Germany’s federal government is voicing serious concerns internally about the planned merger of and . A Ministry of Economics and Technology report, destined for the federal parliament’s economics committee, points to a series of issues that puts the proposal’s viability in question.
Germany, France and the U.K. have to approve the proposed transaction and have been looking at the implications for several weeks even before the plans became public earlier this month. French President Francois Hollande, German Chancellor Angela Merkel and U.K. Prime Minister David Cameron have been discussing the issue with each other over the weekend, but have provided no clear guidance as to where they are heading.
The Ministry of Economics report says the proposed golden shares, which are supposed to give governments veto rights on key strategy questions, are not absolutely certain to provide the kind of protection to state interests that EADS and BAE Systems claim The ministry also questions whether the issuance of golden shares to three governments complies with European law and would be confirmed in possible legal proceedings.
The government also says it is not content with the proposed 60% of shares that EADS would hold in the new company. “The true value, which is closer to 70/30, is not reflected correctly,” according to the report. That is also a financial concern because Germany is in the process of acquiring a 15% stake in EADS through its KfW state development bank. That transaction is made “significantly more difficult,” the ministry says, and could be delayed. KfW had planned to buy the 7.5% from Daimler and an additional 7.5% from a consortium of banks before the year-end. France currently holds 15% of EADS, but that would be diluted to about 9% if the merger goes ahead. The French government has said it would not sell that stake any time soon.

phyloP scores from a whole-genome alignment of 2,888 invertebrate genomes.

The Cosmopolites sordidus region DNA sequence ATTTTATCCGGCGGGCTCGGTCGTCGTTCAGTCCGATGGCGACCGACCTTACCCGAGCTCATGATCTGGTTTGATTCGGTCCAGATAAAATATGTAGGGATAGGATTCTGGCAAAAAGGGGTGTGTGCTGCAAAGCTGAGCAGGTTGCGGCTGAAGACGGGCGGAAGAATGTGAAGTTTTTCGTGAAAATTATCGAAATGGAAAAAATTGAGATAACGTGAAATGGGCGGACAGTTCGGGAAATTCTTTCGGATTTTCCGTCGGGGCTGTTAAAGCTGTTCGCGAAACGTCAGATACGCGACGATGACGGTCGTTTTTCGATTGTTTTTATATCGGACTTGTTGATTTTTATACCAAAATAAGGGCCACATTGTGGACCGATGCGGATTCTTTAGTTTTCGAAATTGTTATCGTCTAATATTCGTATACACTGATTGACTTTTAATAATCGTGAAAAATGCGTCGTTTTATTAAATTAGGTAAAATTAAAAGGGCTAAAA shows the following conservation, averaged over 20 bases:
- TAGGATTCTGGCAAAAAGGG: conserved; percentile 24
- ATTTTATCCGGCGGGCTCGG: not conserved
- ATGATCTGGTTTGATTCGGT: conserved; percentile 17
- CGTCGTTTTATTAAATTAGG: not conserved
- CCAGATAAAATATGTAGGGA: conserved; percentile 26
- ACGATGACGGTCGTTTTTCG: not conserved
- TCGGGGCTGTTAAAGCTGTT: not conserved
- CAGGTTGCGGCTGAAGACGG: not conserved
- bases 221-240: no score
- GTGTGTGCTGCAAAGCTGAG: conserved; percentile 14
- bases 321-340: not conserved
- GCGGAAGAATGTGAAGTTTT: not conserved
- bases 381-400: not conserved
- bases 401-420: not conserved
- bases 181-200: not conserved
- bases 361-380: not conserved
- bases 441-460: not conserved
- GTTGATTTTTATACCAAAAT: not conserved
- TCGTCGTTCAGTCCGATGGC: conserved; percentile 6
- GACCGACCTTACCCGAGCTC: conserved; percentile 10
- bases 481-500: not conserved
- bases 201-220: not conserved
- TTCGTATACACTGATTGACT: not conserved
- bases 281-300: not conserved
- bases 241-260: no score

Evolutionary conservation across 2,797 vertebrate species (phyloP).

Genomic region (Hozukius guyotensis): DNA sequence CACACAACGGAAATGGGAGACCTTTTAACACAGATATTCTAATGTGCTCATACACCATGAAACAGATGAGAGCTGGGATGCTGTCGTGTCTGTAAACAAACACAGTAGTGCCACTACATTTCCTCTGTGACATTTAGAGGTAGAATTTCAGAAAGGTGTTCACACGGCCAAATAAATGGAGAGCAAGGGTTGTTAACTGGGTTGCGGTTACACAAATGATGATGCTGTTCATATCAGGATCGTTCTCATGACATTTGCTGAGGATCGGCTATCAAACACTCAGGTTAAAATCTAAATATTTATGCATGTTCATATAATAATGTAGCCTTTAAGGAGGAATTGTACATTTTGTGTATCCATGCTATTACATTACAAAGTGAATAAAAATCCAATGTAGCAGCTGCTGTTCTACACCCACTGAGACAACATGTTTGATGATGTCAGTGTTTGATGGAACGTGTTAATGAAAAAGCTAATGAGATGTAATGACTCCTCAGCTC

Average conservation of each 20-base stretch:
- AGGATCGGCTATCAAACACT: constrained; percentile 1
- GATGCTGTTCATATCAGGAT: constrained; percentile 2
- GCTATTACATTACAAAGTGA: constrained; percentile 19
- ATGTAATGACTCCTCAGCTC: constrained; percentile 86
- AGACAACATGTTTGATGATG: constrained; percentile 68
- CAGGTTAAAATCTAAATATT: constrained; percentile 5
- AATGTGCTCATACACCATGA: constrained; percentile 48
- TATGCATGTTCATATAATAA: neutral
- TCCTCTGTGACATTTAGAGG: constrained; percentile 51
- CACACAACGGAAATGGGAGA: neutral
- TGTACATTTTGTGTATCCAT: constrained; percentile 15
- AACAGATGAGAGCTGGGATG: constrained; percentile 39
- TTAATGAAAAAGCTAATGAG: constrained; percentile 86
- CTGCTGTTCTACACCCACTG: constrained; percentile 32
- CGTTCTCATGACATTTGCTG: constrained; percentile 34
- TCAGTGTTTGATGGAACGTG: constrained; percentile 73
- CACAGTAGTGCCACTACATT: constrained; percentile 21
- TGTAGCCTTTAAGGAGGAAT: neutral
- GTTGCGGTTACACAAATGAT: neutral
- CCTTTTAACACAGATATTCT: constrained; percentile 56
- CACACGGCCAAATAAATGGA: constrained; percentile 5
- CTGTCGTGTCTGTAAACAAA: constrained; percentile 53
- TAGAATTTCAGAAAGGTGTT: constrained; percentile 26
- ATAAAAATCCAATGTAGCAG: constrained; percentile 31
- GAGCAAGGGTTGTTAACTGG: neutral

EADS shares have lost about 13% of their former value since the plans to merge with BAE Systems were confirmed.
The ministry’s report also outlines that EADS has proposed limiting individual shareholders to stakes of no more than 15%.
It goes on to say there are doubts that the transaction makes economic sense. The paper highlights shrinking defense budgets in almost all Western countries. It was also difficult to estimate the potential synergies a deal would facilitate. It also voices concerns about the strong bargaining leverage a combined EADS/BAE Systems group would have over its customers, including governments.
The report is the first official document that lists Germany’s concerns about the merger. A ministry official says, however, that the document is only a status report and that it is premature to draw conclusions.
Governments must come to an agreement on the biggest merger ever in the aerospace industry before a London stock exchange deadline expires Oct. 10. Otherwise, the companies would have to ask for an extension, which would be seen as a setback.